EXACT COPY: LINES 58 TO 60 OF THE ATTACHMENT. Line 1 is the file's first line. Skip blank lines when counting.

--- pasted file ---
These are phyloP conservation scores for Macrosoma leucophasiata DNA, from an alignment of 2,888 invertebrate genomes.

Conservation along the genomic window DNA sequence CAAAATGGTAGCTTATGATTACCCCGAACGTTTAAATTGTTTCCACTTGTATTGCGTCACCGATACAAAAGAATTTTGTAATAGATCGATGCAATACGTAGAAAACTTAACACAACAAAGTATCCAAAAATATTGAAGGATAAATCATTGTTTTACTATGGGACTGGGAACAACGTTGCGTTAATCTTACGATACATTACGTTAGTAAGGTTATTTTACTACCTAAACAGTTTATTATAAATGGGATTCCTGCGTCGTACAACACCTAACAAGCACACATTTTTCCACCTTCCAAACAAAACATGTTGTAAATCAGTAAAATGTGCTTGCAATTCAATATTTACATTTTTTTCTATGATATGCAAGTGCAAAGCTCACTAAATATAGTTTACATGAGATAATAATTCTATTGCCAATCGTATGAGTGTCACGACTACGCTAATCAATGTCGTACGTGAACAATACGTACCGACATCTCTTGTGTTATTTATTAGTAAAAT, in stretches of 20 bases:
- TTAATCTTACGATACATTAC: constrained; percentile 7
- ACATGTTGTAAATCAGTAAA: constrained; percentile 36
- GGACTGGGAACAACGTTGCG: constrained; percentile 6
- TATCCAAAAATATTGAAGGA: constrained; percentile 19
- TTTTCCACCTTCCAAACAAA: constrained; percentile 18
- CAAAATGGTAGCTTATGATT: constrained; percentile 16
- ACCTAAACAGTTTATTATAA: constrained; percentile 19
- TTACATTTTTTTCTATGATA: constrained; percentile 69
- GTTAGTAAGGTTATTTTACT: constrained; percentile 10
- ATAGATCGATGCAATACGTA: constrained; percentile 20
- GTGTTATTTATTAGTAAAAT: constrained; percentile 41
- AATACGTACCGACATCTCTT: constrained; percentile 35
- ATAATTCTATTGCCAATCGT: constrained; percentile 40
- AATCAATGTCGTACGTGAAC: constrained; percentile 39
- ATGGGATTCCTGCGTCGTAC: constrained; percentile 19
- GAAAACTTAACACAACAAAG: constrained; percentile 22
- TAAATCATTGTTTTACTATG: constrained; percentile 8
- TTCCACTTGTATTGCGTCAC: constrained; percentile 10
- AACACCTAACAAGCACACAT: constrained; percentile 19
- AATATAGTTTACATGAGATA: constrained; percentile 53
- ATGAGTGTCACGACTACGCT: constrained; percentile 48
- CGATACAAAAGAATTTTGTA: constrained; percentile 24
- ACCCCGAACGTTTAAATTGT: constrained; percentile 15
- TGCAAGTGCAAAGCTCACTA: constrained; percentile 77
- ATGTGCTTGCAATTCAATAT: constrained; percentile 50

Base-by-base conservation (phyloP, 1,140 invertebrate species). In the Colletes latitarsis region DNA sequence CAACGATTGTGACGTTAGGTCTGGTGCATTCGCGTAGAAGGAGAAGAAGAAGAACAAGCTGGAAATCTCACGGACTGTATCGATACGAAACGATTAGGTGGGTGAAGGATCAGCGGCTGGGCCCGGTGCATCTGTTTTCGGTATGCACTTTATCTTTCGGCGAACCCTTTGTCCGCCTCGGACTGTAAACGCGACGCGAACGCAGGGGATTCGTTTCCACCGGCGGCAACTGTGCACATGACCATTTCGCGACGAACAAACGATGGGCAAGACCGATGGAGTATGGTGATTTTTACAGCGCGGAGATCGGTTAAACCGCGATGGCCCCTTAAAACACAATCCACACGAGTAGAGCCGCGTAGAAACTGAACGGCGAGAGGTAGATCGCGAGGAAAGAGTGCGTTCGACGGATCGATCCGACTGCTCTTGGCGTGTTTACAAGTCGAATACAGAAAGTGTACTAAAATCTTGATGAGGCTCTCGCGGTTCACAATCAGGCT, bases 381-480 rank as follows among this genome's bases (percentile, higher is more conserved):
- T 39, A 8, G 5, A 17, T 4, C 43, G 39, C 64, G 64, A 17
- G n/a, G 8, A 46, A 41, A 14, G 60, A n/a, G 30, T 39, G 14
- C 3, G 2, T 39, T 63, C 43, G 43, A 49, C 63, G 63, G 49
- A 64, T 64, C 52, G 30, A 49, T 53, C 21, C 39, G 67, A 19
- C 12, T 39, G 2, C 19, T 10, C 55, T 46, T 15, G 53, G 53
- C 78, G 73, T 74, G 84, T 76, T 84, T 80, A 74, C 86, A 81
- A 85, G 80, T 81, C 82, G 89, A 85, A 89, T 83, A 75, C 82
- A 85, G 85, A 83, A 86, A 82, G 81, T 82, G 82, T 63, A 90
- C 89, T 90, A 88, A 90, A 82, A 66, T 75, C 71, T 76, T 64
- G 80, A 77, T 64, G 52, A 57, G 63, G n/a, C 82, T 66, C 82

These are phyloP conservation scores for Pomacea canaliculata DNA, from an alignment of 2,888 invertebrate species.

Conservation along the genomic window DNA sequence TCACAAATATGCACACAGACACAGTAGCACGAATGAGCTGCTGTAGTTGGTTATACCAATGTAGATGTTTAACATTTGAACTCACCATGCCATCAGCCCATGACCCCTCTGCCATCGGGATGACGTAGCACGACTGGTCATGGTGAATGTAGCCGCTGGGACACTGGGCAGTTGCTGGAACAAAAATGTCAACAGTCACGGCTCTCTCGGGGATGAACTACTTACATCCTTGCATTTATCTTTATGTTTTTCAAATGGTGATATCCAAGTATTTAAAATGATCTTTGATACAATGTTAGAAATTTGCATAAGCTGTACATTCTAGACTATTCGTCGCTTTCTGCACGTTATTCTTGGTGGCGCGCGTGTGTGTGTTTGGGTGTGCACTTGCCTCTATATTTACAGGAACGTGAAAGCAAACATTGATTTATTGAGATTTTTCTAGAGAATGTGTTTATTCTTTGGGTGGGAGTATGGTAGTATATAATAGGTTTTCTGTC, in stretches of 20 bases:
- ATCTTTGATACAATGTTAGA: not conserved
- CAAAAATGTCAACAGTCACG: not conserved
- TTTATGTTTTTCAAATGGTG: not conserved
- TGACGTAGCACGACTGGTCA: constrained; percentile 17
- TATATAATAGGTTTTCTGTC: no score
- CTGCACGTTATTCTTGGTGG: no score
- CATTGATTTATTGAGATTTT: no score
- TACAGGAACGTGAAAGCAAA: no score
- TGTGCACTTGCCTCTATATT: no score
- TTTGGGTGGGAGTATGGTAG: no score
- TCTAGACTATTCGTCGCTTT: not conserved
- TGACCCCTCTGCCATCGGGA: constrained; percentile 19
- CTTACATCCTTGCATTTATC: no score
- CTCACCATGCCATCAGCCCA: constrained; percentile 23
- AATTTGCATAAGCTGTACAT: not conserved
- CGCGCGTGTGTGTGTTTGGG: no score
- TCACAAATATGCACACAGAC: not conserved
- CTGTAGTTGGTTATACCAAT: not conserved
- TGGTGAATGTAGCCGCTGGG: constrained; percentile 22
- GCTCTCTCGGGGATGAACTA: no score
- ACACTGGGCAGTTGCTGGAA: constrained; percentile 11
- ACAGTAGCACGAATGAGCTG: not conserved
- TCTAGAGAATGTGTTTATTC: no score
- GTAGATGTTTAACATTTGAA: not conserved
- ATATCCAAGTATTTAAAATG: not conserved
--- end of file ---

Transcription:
- CTGTAGTTGGTTATACCAAT: not conserved
- TGGTGAATGTAGCCGCTGGG: constrained; percentile 22
- GCTCTCTCGGGGATGAACTA: no score